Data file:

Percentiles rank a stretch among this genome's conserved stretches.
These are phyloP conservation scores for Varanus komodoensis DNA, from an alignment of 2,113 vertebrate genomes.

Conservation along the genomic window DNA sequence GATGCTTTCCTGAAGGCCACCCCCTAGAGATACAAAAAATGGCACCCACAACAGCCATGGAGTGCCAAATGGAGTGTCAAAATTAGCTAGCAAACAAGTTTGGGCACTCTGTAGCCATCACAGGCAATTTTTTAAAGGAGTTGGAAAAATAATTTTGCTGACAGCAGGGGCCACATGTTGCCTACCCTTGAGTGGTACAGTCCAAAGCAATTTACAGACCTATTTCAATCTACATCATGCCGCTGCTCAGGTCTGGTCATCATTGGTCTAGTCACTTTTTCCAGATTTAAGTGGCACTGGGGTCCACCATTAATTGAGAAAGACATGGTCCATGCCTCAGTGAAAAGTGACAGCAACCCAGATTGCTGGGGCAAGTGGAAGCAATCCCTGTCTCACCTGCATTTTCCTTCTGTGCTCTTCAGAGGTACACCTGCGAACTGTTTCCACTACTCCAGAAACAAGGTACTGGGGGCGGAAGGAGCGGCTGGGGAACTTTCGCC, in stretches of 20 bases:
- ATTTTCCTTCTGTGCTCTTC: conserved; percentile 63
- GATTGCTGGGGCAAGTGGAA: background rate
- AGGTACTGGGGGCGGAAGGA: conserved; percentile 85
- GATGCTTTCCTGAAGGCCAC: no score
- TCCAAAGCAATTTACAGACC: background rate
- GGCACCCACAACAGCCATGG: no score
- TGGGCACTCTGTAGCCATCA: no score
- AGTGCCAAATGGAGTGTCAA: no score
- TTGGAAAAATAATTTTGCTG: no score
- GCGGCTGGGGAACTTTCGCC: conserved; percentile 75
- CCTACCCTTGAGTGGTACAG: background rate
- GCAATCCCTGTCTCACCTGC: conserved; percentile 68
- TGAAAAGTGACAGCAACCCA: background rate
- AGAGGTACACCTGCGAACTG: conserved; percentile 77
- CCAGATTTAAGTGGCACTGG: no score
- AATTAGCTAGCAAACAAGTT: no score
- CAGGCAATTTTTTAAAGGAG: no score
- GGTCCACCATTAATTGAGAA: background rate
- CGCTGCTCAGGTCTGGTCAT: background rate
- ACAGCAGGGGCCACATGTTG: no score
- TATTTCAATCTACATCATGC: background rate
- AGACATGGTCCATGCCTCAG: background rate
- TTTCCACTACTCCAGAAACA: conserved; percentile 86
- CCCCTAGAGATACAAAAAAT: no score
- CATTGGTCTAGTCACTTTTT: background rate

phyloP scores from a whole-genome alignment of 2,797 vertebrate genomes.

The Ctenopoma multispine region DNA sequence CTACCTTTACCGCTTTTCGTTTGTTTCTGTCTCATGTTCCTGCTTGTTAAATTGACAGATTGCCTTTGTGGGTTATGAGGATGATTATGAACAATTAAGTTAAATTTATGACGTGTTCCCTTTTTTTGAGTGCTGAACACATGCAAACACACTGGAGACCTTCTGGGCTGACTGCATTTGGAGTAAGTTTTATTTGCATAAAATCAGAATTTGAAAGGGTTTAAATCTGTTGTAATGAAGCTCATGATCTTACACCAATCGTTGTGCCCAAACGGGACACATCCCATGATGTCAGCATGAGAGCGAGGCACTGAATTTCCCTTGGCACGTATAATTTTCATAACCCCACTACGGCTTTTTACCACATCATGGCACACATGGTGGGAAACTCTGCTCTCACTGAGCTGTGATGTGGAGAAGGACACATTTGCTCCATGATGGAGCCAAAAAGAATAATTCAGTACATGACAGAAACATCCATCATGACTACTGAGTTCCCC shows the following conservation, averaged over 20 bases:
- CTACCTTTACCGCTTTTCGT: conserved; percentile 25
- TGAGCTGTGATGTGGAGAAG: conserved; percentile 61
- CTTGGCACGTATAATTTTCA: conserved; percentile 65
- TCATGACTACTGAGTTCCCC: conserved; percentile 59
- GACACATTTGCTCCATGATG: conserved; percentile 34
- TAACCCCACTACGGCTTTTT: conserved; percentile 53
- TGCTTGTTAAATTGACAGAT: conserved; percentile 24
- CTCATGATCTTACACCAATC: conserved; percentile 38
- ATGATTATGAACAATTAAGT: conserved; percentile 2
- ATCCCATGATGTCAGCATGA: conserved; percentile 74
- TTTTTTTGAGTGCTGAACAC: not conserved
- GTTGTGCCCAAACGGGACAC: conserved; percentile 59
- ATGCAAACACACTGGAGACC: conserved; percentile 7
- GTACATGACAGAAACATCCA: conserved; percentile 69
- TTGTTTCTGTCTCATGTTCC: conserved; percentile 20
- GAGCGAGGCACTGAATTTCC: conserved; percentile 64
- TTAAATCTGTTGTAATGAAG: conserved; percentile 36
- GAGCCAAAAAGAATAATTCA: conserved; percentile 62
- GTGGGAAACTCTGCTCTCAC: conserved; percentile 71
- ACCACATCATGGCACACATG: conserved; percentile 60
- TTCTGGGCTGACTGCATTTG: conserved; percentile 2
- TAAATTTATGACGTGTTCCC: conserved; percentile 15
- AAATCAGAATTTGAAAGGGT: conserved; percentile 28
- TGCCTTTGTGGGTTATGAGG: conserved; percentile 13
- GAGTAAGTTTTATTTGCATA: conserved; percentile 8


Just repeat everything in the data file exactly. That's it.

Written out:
Percentiles rank a stretch among this genome's conserved stretches.
These are phyloP conservation scores for Varanus komodoensis DNA, from an alignment of 2,113 vertebrate genomes.

Conservation along the genomic window DNA sequence GATGCTTTCCTGAAGGCCACCCCCTAGAGATACAAAAAATGGCACCCACAACAGCCATGGAGTGCCAAATGGAGTGTCAAAATTAGCTAGCAAACAAGTTTGGGCACTCTGTAGCCATCACAGGCAATTTTTTAAAGGAGTTGGAAAAATAATTTTGCTGACAGCAGGGGCCACATGTTGCCTACCCTTGAGTGGTACAGTCCAAAGCAATTTACAGACCTATTTCAATCTACATCATGCCGCTGCTCAGGTCTGGTCATCATTGGTCTAGTCACTTTTTCCAGATTTAAGTGGCACTGGGGTCCACCATTAATTGAGAAAGACATGGTCCATGCCTCAGTGAAAAGTGACAGCAACCCAGATTGCTGGGGCAAGTGGAAGCAATCCCTGTCTCACCTGCATTTTCCTTCTGTGCTCTTCAGAGGTACACCTGCGAACTGTTTCCACTACTCCAGAAACAAGGTACTGGGGGCGGAAGGAGCGGCTGGGGAACTTTCGCC, in stretches of 20 bases:
- ATTTTCCTTCTGTGCTCTTC: conserved; percentile 63
- GATTGCTGGGGCAAGTGGAA: background rate
- AGGTACTGGGGGCGGAAGGA: conserved; percentile 85
- GATGCTTTCCTGAAGGCCAC: no score
- TCCAAAGCAATTTACAGACC: background rate
- GGCACCCACAACAGCCATGG: no score
- TGGGCACTCTGTAGCCATCA: no score
- AGTGCCAAATGGAGTGTCAA: no score
- TTGGAAAAATAATTTTGCTG: no score
- GCGGCTGGGGAACTTTCGCC: conserved; percentile 75
- CCTACCCTTGAGTGGTACAG: background rate
- GCAATCCCTGTCTCACCTGC: conserved; percentile 68
- TGAAAAGTGACAGCAACCCA: background rate
- AGAGGTACACCTGCGAACTG: conserved; percentile 77
- CCAGATTTAAGTGGCACTGG: no score
- AATTAGCTAGCAAACAAGTT: no score
- CAGGCAATTTTTTAAAGGAG: no score
- GGTCCACCATTAATTGAGAA: background rate
- CGCTGCTCAGGTCTGGTCAT: background rate
- ACAGCAGGGGCCACATGTTG: no score
- TATTTCAATCTACATCATGC: background rate
- AGACATGGTCCATGCCTCAG: background rate
- TTTCCACTACTCCAGAAACA: conserved; percentile 86
- CCCCTAGAGATACAAAAAAT: no score
- CATTGGTCTAGTCACTTTTT: background rate

phyloP scores from a whole-genome alignment of 2,797 vertebrate genomes.

The Ctenopoma multispine region DNA sequence CTACCTTTACCGCTTTTCGTTTGTTTCTGTCTCATGTTCCTGCTTGTTAAATTGACAGATTGCCTTTGTGGGTTATGAGGATGATTATGAACAATTAAGTTAAATTTATGACGTGTTCCCTTTTTTTGAGTGCTGAACACATGCAAACACACTGGAGACCTTCTGGGCTGACTGCATTTGGAGTAAGTTTTATTTGCATAAAATCAGAATTTGAAAGGGTTTAAATCTGTTGTAATGAAGCTCATGATCTTACACCAATCGTTGTGCCCAAACGGGACACATCCCATGATGTCAGCATGAGAGCGAGGCACTGAATTTCCCTTGGCACGTATAATTTTCATAACCCCACTACGGCTTTTTACCACATCATGGCACACATGGTGGGAAACTCTGCTCTCACTGAGCTGTGATGTGGAGAAGGACACATTTGCTCCATGATGGAGCCAAAAAGAATAATTCAGTACATGACAGAAACATCCATCATGACTACTGAGTTCCCC shows the following conservation, averaged over 20 bases:
- CTACCTTTACCGCTTTTCGT: conserved; percentile 25
- TGAGCTGTGATGTGGAGAAG: conserved; percentile 61
- CTTGGCACGTATAATTTTCA: conserved; percentile 65
- TCATGACTACTGAGTTCCCC: conserved; percentile 59
- GACACATTTGCTCCATGATG: conserved; percentile 34
- TAACCCCACTACGGCTTTTT: conserved; percentile 53
- TGCTTGTTAAATTGACAGAT: conserved; percentile 24
- CTCATGATCTTACACCAATC: conserved; percentile 38
- ATGATTATGAACAATTAAGT: conserved; percentile 2
- ATCCCATGATGTCAGCATGA: conserved; percentile 74
- TTTTTTTGAGTGCTGAACAC: not conserved
- GTTGTGCCCAAACGGGACAC: conserved; percentile 59
- ATGCAAACACACTGGAGACC: conserved; percentile 7
- GTACATGACAGAAACATCCA: conserved; percentile 69
- TTGTTTCTGTCTCATGTTCC: conserved; percentile 20
- GAGCGAGGCACTGAATTTCC: conserved; percentile 64
- TTAAATCTGTTGTAATGAAG: conserved; percentile 36
- GAGCCAAAAAGAATAATTCA: conserved; percentile 62
- GTGGGAAACTCTGCTCTCAC: conserved; percentile 71
- ACCACATCATGGCACACATG: conserved; percentile 60
- TTCTGGGCTGACTGCATTTG: conserved; percentile 2
- TAAATTTATGACGTGTTCCC: conserved; percentile 15
- AAATCAGAATTTGAAAGGGT: conserved; percentile 28
- TGCCTTTGTGGGTTATGAGG: conserved; percentile 13
- GAGTAAGTTTTATTTGCATA: conserved; percentile 8